Derived from the Greek kryptos – hidden or covered and anthos – flower, referring to the flowers concealed among the bracts.
Small epiphytes, with or without stems, suckering or stoloniferous. Leaves in rosettes, usually lying along the ground; a narrow stalk which widens into often broad strap-like leaves, spiny margined, often variegated with heavy scale (trichome) covering. Inflorescence spherical, usually sunk in the centre of the rosette; flowers stalkless, insignificant; petals white or yellow, united at the base. Ovary inferior. Fruit small, dry.
Cultivated as ornamentals, and due to their small size ideal for terrariums or as house plants. Many hybrids and cultivars with colourful leaves have been developed and are available.They require bright light and fairly warm growing conditions.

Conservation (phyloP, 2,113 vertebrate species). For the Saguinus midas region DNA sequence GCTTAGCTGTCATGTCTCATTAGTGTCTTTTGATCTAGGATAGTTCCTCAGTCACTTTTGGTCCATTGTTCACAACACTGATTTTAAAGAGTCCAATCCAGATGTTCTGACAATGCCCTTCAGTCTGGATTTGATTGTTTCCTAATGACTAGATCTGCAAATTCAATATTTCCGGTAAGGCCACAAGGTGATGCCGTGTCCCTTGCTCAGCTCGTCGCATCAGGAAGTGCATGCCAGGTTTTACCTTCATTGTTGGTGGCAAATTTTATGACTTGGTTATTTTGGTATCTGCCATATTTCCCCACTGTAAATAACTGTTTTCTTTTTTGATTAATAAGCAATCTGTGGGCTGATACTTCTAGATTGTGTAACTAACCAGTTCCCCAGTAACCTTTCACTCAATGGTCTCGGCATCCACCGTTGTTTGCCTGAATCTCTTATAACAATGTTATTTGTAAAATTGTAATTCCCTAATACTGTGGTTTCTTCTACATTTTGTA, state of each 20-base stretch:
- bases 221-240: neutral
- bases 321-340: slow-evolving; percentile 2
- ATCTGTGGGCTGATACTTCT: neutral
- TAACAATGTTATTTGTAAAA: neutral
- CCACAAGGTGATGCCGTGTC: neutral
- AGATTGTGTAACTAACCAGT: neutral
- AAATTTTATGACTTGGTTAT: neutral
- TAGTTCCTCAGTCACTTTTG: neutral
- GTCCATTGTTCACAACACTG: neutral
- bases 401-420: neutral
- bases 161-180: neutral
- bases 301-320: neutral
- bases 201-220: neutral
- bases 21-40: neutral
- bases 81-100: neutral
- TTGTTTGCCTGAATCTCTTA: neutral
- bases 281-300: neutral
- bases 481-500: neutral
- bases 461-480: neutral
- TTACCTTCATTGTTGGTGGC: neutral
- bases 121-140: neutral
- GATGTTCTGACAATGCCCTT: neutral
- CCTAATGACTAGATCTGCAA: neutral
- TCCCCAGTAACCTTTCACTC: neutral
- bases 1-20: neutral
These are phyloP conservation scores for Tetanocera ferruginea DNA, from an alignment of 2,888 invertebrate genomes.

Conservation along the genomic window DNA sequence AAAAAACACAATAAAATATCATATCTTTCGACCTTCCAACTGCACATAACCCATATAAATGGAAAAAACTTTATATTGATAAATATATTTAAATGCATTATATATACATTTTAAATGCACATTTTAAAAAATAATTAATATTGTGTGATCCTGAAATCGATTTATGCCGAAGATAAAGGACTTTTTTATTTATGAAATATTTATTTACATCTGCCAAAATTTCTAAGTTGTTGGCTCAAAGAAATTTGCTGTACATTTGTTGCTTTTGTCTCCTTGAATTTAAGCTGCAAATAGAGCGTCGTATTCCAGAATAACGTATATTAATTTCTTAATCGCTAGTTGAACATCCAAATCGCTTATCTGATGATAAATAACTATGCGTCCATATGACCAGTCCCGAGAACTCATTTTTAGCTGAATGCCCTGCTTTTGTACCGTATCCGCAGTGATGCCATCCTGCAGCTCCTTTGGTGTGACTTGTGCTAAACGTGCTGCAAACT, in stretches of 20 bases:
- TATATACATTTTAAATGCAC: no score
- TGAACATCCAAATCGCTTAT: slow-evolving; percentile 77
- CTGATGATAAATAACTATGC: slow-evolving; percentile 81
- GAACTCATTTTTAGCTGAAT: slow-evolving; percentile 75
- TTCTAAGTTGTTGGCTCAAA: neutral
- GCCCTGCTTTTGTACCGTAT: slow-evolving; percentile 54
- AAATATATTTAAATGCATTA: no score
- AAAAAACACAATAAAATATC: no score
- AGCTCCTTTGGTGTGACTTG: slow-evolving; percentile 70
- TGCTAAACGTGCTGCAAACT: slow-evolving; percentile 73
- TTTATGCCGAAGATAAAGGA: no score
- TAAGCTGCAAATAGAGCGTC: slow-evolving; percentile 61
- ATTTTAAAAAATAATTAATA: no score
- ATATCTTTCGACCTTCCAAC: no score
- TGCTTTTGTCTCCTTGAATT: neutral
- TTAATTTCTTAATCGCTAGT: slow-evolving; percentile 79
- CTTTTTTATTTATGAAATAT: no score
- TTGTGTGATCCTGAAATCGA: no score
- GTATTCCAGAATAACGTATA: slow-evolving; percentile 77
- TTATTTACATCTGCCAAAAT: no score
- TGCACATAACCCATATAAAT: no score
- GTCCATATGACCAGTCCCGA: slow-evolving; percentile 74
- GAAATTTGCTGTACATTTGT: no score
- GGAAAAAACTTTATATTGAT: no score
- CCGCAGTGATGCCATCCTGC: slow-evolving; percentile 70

Seed or division. Young plants grow in the leaf axils and either fall off or can be removed for easy cultivation.
Small size and star-like appearance; deeply hidden flowers; heavily marked decorative leaves.
20 species from eastern Brazil.
Source: (2005). Bromeliaceae. In: . Horticultural Flora of South-eastern Australia. Volume 5. Flowering plants. Monocotyledons. The identification of garden and cultivated plants. University of New South Wales Press.